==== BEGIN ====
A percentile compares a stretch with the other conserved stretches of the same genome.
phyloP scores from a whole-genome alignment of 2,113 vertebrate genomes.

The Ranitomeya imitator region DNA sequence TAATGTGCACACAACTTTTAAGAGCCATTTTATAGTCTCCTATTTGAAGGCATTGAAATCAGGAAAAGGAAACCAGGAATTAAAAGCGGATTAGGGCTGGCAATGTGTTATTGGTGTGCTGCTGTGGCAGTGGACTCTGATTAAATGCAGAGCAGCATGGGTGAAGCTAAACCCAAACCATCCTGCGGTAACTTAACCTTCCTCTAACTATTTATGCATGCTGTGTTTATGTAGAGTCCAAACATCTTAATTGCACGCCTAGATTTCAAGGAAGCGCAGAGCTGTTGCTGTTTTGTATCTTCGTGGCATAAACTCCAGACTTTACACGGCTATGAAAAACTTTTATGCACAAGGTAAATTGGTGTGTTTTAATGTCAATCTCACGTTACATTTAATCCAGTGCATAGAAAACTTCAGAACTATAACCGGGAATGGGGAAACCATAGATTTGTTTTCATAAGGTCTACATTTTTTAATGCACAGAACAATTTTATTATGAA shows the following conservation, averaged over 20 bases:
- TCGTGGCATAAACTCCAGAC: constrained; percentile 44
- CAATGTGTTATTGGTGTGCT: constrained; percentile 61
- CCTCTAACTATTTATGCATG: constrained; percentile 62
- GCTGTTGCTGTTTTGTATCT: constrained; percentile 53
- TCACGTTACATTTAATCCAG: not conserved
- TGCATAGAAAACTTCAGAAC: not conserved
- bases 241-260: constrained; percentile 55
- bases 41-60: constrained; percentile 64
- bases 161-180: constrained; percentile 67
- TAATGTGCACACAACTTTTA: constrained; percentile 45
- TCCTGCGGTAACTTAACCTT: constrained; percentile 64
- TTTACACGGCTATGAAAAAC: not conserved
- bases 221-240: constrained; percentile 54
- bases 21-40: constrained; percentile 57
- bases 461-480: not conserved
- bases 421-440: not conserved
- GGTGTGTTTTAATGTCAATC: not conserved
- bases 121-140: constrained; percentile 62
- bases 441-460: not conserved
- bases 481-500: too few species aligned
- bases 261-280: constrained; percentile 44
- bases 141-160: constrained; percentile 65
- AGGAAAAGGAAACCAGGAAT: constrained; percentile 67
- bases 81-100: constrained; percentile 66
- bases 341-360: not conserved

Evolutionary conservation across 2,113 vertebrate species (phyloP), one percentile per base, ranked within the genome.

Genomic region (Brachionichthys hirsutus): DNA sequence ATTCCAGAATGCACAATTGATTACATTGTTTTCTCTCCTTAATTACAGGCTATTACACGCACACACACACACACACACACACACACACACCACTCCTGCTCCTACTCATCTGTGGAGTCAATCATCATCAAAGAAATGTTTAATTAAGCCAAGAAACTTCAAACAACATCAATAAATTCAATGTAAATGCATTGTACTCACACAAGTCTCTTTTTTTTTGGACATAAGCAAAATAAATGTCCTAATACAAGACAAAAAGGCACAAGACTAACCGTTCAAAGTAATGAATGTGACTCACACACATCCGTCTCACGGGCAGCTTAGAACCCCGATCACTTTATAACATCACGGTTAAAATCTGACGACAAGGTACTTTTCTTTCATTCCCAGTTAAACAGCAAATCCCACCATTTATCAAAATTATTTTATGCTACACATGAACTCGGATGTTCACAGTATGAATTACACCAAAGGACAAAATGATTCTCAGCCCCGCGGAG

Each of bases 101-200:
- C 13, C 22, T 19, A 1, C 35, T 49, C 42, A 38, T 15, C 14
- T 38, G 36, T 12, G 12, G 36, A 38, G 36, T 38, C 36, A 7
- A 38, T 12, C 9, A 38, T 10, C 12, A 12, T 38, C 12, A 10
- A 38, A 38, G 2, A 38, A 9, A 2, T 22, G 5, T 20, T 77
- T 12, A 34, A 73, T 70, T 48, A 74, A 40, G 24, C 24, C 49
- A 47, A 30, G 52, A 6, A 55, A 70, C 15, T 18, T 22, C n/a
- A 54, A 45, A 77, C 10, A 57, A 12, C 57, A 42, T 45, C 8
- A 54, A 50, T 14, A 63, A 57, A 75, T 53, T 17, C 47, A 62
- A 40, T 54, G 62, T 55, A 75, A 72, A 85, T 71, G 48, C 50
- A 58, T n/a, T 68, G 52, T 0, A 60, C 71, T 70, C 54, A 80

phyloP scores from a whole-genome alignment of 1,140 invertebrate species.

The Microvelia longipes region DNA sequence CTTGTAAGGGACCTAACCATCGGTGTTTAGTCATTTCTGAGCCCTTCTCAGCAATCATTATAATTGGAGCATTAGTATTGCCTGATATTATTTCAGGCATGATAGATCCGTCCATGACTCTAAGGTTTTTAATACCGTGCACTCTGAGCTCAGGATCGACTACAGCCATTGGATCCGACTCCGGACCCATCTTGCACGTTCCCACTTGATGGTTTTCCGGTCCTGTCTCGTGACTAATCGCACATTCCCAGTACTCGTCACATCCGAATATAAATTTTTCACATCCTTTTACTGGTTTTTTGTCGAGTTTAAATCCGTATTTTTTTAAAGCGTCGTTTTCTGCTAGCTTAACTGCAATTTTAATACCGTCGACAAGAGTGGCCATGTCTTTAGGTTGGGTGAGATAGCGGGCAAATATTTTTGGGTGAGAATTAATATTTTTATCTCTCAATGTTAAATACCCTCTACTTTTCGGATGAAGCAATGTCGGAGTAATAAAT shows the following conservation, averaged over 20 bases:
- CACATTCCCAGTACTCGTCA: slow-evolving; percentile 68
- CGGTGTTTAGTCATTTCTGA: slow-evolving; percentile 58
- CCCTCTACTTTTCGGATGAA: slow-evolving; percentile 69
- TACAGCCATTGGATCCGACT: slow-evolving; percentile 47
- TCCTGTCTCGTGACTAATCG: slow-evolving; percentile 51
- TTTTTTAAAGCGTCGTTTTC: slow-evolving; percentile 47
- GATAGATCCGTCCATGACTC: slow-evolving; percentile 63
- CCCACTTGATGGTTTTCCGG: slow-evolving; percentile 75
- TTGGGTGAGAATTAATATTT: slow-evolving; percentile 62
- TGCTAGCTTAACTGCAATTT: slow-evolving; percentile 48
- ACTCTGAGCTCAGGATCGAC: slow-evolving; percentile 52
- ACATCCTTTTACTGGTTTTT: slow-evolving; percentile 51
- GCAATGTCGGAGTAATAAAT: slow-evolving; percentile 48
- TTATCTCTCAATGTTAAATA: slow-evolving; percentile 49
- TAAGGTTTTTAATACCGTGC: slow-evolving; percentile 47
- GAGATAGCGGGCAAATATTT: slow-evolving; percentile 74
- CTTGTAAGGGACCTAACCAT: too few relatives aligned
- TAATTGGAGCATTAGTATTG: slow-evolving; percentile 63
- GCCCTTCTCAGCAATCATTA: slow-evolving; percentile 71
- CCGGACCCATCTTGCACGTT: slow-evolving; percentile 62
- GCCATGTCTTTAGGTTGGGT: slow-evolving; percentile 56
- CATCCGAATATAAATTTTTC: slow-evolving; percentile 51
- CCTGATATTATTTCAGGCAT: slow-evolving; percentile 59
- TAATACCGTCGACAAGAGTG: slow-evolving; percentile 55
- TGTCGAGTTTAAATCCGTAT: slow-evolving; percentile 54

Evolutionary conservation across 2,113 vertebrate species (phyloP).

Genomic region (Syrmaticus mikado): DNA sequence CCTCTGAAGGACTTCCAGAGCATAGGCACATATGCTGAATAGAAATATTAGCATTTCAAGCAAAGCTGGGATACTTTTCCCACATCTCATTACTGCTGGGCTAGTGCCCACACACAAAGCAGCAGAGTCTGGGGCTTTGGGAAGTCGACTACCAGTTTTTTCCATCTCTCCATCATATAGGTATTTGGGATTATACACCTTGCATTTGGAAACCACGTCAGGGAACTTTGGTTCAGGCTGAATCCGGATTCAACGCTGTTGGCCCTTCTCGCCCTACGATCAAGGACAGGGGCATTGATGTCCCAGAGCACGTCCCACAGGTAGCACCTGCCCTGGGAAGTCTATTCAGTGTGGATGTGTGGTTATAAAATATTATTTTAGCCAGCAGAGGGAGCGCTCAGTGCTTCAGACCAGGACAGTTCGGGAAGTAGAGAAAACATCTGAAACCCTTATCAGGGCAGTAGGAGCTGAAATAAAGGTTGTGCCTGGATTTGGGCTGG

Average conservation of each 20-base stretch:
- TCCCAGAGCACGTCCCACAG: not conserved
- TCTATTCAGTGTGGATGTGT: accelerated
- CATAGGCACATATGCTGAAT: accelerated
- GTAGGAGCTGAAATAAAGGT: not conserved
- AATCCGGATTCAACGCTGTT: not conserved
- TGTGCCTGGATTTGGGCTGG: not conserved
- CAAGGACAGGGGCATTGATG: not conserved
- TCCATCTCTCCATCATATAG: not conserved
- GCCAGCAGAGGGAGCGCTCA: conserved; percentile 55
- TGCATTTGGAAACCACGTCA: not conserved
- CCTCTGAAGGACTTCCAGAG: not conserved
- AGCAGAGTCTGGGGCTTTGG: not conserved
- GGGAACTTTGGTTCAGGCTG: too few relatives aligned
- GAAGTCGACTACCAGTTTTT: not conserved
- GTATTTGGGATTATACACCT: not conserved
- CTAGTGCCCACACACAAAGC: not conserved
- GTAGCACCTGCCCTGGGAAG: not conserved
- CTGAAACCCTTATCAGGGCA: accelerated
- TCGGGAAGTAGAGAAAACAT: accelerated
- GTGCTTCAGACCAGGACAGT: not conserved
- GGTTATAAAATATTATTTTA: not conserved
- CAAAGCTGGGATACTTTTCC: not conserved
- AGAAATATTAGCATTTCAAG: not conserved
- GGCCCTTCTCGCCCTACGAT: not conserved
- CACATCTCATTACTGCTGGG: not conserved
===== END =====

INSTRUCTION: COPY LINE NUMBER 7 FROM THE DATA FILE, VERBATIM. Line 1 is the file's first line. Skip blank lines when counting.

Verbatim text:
- GCTGTTGCTGTTTTGTATCT: constrained; percentile 53